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Review: ‘Constantine’ Premiere Gives Us Monsters, Angels, and Gore

Before even watching an episode, Constantine has a lot of baggage. He’s a wildly popular comic book character that has already been royally screwed up by being made into a Keanu Reeves movie. Not many movies made after 2000 can boast surviving that curse. Also, most nuggets about the show’s content have been controversial/questionable. Many important facets of his character will be missing: Constantine won’t be seen smoking, he’s not bisexual like he is in the comics, and the main heroine in the pilot, Liv Aberdine (True Blood’s Lucy Griffiths), has already been written out of the show. Hokay now.

After watching the debut episode, I’ve decided none of that matters. While I think Griffiths is quite appealing/ravishing and a worthy character for the show (and her abrupt ending feels like exactly that), these guys clearly know what they’re doing.

This is basically Sleepy Hollow with a more serious tone, but instead with a sarcastic British comic book character in the lead (non-Revolutionary war edition) role. That would be John Constantine, with Matt Ryan exemplifying him perfectly. He’s an early favorite for breakout actor in the fall.

We open on him in Northern England at an insane asylum, where he’s volunteering for shock therapy in order “to forget.” He’s been torturing himself for 3 months, trying not to believe in demons and the occult any longer, even putting himself through sessions with a psychiatrist. He’s trying to heal from a past misdeed, when he damned Astra, an adorable girl, to Hell. He can’t live with himself and wants out of the game.

Thankfully, that doesn’t last long. In group, he follows cockroaches skittering across the floors to a crazy woman with blank white eyes, finger painting with blood on the walls. That doesn’t sound like anything too unique, but trust me, Constantine has some freaky, gruesome and impressively ghoulish visuals in this episode (wait till Liv sees Nana, her dead G-Ma), one of the more exciting elements of the fun, fast-paced pilot. John wastes little time in committing a crazy/awesome exorcism. Afterwards, he’s left with a message in blood on the wall: “Liv Die.” That’s not very nice.

Then we meet said Liv, in Atlanta, where she works at a rental car place. She wants adventure, but her life refuses to give in. You know how I know your life is lame? Even your fortune cookies are blank (in bed). Then, the chance for ALL THE ADVENTURES happens in the parking lot. That or imminent death, as her car almost backs up into her, when she goes out to investigate the phantom object detected by her car’s senses (I knew not to trust those).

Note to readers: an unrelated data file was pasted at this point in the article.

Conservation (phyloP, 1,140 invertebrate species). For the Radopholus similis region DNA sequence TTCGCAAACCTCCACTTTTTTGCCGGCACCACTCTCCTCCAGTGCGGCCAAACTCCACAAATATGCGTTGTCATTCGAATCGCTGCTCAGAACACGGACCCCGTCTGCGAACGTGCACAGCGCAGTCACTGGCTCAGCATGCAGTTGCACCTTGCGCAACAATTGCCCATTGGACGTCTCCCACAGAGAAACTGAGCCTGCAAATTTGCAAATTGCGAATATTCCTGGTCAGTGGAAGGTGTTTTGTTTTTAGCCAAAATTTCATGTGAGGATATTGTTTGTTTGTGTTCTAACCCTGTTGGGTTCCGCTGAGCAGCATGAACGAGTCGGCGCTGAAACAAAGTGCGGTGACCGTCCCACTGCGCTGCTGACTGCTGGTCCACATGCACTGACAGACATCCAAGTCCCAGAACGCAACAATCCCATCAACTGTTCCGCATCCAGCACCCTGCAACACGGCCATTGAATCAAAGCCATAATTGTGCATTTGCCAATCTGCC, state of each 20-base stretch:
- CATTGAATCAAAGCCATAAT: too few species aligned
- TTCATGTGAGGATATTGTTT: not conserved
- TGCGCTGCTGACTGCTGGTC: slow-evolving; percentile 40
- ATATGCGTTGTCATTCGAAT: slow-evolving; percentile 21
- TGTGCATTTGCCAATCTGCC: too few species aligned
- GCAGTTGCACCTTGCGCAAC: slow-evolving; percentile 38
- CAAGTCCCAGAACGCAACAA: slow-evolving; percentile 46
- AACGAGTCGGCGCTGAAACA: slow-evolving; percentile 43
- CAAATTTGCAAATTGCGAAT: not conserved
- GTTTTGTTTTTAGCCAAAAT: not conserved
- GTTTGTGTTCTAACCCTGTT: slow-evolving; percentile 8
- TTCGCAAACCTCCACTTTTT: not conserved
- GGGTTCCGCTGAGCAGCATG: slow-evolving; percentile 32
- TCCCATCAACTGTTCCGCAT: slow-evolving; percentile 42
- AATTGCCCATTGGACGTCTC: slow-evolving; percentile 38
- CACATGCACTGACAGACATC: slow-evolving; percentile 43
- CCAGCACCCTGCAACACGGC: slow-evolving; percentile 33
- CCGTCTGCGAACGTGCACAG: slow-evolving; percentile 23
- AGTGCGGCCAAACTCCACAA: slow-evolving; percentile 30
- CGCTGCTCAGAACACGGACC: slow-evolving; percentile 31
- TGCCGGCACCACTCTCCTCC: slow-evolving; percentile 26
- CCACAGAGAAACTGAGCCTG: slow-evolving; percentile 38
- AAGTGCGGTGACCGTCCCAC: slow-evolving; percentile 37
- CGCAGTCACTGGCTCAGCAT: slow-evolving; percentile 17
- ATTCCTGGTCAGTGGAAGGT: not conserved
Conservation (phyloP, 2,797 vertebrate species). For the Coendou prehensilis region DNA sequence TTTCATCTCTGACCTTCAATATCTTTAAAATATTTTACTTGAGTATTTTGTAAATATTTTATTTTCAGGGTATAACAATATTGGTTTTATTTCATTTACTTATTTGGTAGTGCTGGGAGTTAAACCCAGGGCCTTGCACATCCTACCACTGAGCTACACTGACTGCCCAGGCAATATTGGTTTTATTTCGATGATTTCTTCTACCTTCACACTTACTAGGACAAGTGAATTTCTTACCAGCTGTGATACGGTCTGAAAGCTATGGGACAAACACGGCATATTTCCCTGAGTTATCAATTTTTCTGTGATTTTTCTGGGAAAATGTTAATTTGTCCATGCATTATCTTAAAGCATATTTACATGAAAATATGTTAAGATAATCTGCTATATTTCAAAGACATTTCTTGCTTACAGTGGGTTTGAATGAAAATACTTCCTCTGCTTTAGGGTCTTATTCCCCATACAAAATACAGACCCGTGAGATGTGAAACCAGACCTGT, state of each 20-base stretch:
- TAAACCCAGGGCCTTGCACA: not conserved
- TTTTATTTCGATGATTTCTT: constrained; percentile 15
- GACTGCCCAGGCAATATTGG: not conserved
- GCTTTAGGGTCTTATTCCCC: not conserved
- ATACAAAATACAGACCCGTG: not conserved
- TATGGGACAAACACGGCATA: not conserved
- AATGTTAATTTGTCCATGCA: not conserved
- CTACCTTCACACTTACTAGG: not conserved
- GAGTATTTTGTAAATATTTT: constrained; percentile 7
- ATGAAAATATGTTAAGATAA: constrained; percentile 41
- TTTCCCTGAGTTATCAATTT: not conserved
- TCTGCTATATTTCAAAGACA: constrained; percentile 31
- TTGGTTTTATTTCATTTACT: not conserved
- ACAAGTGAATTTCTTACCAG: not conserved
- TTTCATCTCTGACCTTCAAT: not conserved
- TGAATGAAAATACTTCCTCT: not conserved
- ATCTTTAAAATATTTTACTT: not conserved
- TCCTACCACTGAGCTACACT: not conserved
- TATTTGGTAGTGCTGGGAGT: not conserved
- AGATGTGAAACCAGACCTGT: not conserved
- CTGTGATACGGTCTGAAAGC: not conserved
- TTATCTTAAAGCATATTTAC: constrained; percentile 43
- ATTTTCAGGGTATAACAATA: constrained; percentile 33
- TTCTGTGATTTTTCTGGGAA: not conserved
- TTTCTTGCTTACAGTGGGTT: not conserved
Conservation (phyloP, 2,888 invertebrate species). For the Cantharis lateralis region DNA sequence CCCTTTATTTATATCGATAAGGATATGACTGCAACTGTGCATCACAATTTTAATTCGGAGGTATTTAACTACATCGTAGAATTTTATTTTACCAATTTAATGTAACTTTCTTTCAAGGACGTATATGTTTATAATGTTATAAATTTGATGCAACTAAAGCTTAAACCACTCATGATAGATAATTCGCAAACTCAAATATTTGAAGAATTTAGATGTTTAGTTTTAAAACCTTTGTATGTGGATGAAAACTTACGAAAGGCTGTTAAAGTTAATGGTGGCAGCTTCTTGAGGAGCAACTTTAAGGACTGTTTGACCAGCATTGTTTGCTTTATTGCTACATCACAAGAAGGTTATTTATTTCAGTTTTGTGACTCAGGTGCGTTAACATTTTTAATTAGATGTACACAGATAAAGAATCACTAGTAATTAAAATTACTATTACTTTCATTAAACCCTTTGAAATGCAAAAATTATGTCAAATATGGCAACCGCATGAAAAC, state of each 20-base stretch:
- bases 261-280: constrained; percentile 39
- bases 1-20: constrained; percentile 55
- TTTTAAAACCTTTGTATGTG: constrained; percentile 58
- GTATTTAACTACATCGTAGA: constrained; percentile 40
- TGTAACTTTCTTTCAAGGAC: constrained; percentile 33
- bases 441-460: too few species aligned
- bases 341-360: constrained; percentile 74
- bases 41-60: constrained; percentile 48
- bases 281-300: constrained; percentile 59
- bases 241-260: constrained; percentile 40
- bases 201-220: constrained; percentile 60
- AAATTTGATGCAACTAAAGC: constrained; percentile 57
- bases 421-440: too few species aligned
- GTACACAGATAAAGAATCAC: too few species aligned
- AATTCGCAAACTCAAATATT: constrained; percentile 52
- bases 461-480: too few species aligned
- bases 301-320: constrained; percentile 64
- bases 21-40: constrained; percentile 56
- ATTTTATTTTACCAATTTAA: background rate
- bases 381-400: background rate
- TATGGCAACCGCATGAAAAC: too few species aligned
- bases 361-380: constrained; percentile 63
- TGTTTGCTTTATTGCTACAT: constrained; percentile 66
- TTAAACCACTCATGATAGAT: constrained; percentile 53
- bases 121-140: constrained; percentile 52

A crater/explosion almost takes Liv out, when she meets John, riding in an old school taxi cab. He gives her his card (demonologist, master of the occult, etc.), really only succeeding in creeping her out. Then John investigates the hole and meets an angel by the name of Madon, AKA Michael from Lost (Harold Perrinau), who’s trying to persuade John to help them, suggesting that perhaps his soul isn’t damned permanently.

Once home, Liv gets in really sexy clothes and eats another fortune cookie. This time the innards tell her to “Trust Him.” The manufacturers presumably don’t mean God; they mean Constantine! A few hours later, her neighbor/friend Talia has been killed in her stead, because Constantine’s taxi driver protected Liv’s door. I feel like Liv should be madder by the fact that Talia was murdered because Constantine and Interesting Taxi Driver only protected her door, dooming her friend (dick move, guys). Of course, she’s alive, so I guess she can’t really complain.

Chas is John’s taxi driver (and old friend) of few words, and mysterious abilities. He also apparently can cook lamb, so he’s automatically the best supporting character in the narrative thus far.

We learn that Liv is the daughter of (the now dead) Jasper Winters, a powerful mystic of some sort, and she’s wanted dead by Furcifer, a dangerous demon with power of electricity. Liv has her father’s ability to see the dead, and to Scrye, or to map out supernatural events before they happen. They also can kick it in Jasper’s demon-hunting den, with books, Dr. Fate’s helmet and other goodies, which is pretty helpful/easy.

It’s a lot to take in, but it doesn’t feel like it. It’s breezy, also familiar, and I like that the show jumps through exposition. We get it; show us monsters and angels and gore. And that’s what Constantine does, as John, Liv and Chas fend off evil, John rejoining the fight against it to atone for the Astra debacle.

One other reason this show will rule that I haven’t mentioned is because of Ritchie Simpson, played by jittery and brilliant Jeremy Davies. He was with Constantine in Newcastle, when Constantine had his whoopsie with Astra. The result has left Ritchie disillusioned/pissed at Constantine, and a drug addict. So yay. But he can also shut down Atlanta’s power grid with a click of the button, so I’d put some serious dough that he’s gonna be useful against a demon that manipulates electricity.

How the show cuts Liv feels empty and forced, but it sounds like the showrunners are hoping to move the plot forward even faster, gifting Constantine with a female partner with more experience with the supernatural. If that means we’re getting the crazy faster, then I’m onboard. Plus, there’s nothing stopping Liv from returning in the future.

Overall, Constantine has clever quips, great and creepy FX, and a fun concept. While Atlanta has seen its share of monsters on The Walking Dead, I’m ready for another Hellmouth to open up in Georgia, and more than happy to follow John Constantine jump head first into the carnage.

GRADE: A-

Article originally posted at Seven Inches of Your Time